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<script type='text/javascript'>window.mod_pagespeed_start = Number(new Date());</script>

As it's a BA and not a B.Ed., I don't think it will be considered to be an educational degree. I have a B.A. in TEFL and I was refused a Teachers License as I do not hold a B.Ed.

Sad to hear that they'd refused your TL.

I wanted to go for a Master's in English on weekends, which would have taken my weekends for about three years at Rajabhat Ubon R.

But that's not even considered to receive the TL by the TCT in Bangkok. Do these guys at the TCT actually know what pedagogy means?

Unfortunately, it seems that the word pedagogy isn't widely used in the English language,It's usually called Social education.

And pedagogy is a part of education.

Whatever they want to see, don't you think that 10 years of teaching English in Thailand doesn't qualify somebody who doesn't even have a BA?

So let's play with BA's in social education and B in education. You should read the e-mails, I've received from the TCT.

Finest Oxford English, where you'll have to have the ability to read between invisible lines.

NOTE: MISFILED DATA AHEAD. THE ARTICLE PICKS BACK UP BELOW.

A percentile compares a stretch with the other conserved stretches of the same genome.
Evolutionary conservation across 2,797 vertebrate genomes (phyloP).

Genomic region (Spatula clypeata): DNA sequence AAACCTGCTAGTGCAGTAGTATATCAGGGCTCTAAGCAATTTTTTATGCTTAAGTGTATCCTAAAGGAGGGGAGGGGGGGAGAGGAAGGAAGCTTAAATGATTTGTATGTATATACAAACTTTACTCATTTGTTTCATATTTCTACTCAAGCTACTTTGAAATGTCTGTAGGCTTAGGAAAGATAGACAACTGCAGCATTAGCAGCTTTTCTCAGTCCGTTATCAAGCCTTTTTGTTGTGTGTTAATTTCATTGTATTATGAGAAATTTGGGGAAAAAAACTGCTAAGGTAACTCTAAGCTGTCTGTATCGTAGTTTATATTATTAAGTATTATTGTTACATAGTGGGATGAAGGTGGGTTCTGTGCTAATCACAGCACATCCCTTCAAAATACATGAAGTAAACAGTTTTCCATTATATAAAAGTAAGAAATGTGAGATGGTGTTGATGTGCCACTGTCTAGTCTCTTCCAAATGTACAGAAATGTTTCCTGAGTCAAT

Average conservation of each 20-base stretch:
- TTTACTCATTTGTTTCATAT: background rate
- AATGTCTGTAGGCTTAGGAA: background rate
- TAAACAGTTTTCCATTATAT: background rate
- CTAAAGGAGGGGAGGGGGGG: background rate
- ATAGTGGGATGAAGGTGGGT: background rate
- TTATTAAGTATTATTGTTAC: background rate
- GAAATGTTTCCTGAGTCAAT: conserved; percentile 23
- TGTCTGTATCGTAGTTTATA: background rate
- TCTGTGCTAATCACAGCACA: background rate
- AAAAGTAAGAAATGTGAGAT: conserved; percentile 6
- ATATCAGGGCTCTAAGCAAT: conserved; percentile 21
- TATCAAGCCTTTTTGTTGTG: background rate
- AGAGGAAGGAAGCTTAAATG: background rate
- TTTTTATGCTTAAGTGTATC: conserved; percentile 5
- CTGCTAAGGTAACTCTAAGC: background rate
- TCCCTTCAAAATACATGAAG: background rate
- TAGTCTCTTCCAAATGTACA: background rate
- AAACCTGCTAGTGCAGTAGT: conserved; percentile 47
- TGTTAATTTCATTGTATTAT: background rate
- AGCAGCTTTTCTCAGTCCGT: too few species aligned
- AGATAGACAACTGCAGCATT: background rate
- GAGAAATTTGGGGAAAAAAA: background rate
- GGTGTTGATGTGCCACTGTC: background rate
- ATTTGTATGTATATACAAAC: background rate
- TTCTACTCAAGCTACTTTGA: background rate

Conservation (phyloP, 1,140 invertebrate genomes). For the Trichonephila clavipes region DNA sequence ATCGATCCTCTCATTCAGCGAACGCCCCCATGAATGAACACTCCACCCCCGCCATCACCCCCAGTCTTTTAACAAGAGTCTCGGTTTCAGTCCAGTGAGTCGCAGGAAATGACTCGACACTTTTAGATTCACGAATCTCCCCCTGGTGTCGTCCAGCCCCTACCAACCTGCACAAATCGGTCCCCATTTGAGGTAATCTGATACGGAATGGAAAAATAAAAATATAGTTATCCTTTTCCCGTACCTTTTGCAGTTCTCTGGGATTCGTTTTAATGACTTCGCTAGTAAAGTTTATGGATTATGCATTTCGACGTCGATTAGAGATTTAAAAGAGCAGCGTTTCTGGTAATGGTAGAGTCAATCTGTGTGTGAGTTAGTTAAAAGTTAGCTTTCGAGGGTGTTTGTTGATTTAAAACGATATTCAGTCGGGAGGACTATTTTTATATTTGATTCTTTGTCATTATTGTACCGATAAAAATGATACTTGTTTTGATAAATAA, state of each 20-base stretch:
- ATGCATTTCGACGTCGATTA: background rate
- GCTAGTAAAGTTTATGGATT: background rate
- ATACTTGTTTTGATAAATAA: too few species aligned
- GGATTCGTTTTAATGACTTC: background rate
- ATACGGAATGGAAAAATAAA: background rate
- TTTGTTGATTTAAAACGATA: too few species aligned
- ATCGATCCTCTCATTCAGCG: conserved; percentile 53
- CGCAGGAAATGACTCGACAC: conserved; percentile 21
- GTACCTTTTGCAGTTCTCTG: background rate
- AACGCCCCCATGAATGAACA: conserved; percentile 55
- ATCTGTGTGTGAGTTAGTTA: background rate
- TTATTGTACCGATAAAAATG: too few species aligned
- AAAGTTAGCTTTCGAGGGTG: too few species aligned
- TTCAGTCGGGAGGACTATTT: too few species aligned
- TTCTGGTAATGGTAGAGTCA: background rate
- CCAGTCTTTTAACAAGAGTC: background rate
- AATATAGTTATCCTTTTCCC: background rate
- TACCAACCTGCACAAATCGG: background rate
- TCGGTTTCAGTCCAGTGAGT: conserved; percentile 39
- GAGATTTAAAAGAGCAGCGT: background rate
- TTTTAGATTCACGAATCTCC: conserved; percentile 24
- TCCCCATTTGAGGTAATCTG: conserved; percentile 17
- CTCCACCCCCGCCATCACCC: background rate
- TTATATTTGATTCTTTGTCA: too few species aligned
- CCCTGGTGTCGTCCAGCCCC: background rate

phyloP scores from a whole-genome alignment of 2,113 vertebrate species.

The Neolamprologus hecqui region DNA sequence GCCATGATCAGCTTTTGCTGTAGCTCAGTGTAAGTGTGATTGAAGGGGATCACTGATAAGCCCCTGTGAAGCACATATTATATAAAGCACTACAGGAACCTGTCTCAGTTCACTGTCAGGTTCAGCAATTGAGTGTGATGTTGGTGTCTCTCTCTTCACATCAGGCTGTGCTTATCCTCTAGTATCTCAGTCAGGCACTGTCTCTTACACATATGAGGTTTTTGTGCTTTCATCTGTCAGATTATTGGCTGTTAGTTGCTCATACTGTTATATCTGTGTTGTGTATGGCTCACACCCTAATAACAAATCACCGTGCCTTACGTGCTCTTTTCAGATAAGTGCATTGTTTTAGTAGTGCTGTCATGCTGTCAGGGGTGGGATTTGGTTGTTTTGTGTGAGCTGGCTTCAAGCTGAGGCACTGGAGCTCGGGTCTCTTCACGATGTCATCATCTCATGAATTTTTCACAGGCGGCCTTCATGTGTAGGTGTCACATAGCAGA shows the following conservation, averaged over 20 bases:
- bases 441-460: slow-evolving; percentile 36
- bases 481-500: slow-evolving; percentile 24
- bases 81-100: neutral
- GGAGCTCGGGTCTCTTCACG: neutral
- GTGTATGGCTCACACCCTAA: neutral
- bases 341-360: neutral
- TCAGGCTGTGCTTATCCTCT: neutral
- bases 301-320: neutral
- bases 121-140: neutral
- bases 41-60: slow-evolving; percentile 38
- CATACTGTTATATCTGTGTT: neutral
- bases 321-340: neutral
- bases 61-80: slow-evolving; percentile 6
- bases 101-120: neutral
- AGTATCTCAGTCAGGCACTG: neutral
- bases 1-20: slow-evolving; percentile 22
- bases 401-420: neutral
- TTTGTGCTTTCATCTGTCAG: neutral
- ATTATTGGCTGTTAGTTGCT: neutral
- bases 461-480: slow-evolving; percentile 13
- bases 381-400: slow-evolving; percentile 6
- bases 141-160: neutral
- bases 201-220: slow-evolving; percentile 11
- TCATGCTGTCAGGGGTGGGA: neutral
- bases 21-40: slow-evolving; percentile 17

So an educational degree conducted in Tagalog qualifies you, right?-wai2.gif alt=wai2.gif width=20 height=20>

If you speak Tagalog, and it's from an accredited institution, yes.

I know that I know nothing.

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"So an educational degree conducted in Tagalog qualifies you, right?"

I think you're confused about the difference between the content of the degree and the language it's taught in.

"The number of native speakers are disappearing rapidly and the void is being filled with people who speak it as a 2nd or 3rd language"

And we all know how well the native speakers did.

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I don't really understand the term "social pedagogy." I would really have to look at the transcripts and see what courses you've really taken. If there are sufficient courses concerning syllabus construction, classroom management, testing, setting educational goals and arranging incentives, then it would begin to look like a degree in education to me.

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"So an educational degree conducted in Tagalog qualifies you, right?"